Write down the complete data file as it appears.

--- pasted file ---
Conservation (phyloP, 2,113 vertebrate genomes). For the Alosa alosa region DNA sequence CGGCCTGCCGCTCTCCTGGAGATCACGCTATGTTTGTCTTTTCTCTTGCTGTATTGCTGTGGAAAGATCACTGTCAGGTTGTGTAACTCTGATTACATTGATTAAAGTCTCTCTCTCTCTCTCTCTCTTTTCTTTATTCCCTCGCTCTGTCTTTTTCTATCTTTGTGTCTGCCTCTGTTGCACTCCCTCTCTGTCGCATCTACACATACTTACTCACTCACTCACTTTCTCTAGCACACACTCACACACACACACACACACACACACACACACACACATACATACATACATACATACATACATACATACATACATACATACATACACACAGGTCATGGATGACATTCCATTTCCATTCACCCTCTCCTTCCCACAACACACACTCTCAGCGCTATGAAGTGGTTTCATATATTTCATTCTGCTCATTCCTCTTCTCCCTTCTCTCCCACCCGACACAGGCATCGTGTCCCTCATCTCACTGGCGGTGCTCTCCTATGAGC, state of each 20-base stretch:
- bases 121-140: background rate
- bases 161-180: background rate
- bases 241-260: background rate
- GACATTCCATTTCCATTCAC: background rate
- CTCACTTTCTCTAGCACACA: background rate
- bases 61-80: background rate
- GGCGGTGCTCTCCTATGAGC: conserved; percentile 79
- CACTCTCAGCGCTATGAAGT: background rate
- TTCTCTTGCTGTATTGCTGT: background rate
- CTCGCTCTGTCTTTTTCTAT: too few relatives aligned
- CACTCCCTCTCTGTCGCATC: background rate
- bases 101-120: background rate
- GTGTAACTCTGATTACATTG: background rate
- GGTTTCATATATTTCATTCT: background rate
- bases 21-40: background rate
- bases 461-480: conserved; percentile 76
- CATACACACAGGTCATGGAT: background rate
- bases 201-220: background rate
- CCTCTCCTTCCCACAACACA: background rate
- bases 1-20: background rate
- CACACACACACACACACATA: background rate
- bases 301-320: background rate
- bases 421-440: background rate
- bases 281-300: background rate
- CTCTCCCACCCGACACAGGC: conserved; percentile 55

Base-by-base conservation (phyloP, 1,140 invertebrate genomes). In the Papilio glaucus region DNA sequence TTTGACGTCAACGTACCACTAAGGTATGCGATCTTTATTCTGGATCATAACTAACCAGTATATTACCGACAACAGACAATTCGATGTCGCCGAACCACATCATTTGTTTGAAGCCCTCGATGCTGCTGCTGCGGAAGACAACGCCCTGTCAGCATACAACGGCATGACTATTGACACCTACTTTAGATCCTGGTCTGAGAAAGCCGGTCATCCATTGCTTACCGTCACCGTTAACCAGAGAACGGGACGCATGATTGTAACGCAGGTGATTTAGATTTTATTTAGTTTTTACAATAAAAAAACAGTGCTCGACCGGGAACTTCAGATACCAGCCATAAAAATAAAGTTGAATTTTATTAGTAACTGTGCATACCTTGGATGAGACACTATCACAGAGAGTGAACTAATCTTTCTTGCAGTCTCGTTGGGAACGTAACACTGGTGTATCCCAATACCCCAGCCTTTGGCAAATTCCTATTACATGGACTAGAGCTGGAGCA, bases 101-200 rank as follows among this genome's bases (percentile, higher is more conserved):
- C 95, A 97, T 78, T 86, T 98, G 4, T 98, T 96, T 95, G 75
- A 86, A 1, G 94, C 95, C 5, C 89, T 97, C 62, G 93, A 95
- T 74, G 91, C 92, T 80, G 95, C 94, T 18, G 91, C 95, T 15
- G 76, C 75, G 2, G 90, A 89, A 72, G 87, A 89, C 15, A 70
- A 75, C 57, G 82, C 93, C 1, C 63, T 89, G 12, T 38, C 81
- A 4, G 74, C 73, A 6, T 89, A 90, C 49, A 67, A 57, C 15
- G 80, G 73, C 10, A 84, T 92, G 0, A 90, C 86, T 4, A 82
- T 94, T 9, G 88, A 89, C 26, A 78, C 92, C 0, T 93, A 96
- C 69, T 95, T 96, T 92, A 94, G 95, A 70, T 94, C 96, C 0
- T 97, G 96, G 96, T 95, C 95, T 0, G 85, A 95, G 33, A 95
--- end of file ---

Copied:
Conservation (phyloP, 2,113 vertebrate genomes). For the Alosa alosa region DNA sequence CGGCCTGCCGCTCTCCTGGAGATCACGCTATGTTTGTCTTTTCTCTTGCTGTATTGCTGTGGAAAGATCACTGTCAGGTTGTGTAACTCTGATTACATTGATTAAAGTCTCTCTCTCTCTCTCTCTCTTTTCTTTATTCCCTCGCTCTGTCTTTTTCTATCTTTGTGTCTGCCTCTGTTGCACTCCCTCTCTGTCGCATCTACACATACTTACTCACTCACTCACTTTCTCTAGCACACACTCACACACACACACACACACACACACACACACACACATACATACATACATACATACATACATACATACATACATACATACATACACACAGGTCATGGATGACATTCCATTTCCATTCACCCTCTCCTTCCCACAACACACACTCTCAGCGCTATGAAGTGGTTTCATATATTTCATTCTGCTCATTCCTCTTCTCCCTTCTCTCCCACCCGACACAGGCATCGTGTCCCTCATCTCACTGGCGGTGCTCTCCTATGAGC, state of each 20-base stretch:
- bases 121-140: background rate
- bases 161-180: background rate
- bases 241-260: background rate
- GACATTCCATTTCCATTCAC: background rate
- CTCACTTTCTCTAGCACACA: background rate
- bases 61-80: background rate
- GGCGGTGCTCTCCTATGAGC: conserved; percentile 79
- CACTCTCAGCGCTATGAAGT: background rate
- TTCTCTTGCTGTATTGCTGT: background rate
- CTCGCTCTGTCTTTTTCTAT: too few relatives aligned
- CACTCCCTCTCTGTCGCATC: background rate
- bases 101-120: background rate
- GTGTAACTCTGATTACATTG: background rate
- GGTTTCATATATTTCATTCT: background rate
- bases 21-40: background rate
- bases 461-480: conserved; percentile 76
- CATACACACAGGTCATGGAT: background rate
- bases 201-220: background rate
- CCTCTCCTTCCCACAACACA: background rate
- bases 1-20: background rate
- CACACACACACACACACATA: background rate
- bases 301-320: background rate
- bases 421-440: background rate
- bases 281-300: background rate
- CTCTCCCACCCGACACAGGC: conserved; percentile 55

Base-by-base conservation (phyloP, 1,140 invertebrate genomes). In the Papilio glaucus region DNA sequence TTTGACGTCAACGTACCACTAAGGTATGCGATCTTTATTCTGGATCATAACTAACCAGTATATTACCGACAACAGACAATTCGATGTCGCCGAACCACATCATTTGTTTGAAGCCCTCGATGCTGCTGCTGCGGAAGACAACGCCCTGTCAGCATACAACGGCATGACTATTGACACCTACTTTAGATCCTGGTCTGAGAAAGCCGGTCATCCATTGCTTACCGTCACCGTTAACCAGAGAACGGGACGCATGATTGTAACGCAGGTGATTTAGATTTTATTTAGTTTTTACAATAAAAAAACAGTGCTCGACCGGGAACTTCAGATACCAGCCATAAAAATAAAGTTGAATTTTATTAGTAACTGTGCATACCTTGGATGAGACACTATCACAGAGAGTGAACTAATCTTTCTTGCAGTCTCGTTGGGAACGTAACACTGGTGTATCCCAATACCCCAGCCTTTGGCAAATTCCTATTACATGGACTAGAGCTGGAGCA, bases 101-200 rank as follows among this genome's bases (percentile, higher is more conserved):
- C 95, A 97, T 78, T 86, T 98, G 4, T 98, T 96, T 95, G 75
- A 86, A 1, G 94, C 95, C 5, C 89, T 97, C 62, G 93, A 95
- T 74, G 91, C 92, T 80, G 95, C 94, T 18, G 91, C 95, T 15
- G 76, C 75, G 2, G 90, A 89, A 72, G 87, A 89, C 15, A 70
- A 75, C 57, G 82, C 93, C 1, C 63, T 89, G 12, T 38, C 81
- A 4, G 74, C 73, A 6, T 89, A 90, C 49, A 67, A 57, C 15
- G 80, G 73, C 10, A 84, T 92, G 0, A 90, C 86, T 4, A 82
- T 94, T 9, G 88, A 89, C 26, A 78, C 92, C 0, T 93, A 96
- C 69, T 95, T 96, T 92, A 94, G 95, A 70, T 94, C 96, C 0
- T 97, G 96, G 96, T 95, C 95, T 0, G 85, A 95, G 33, A 95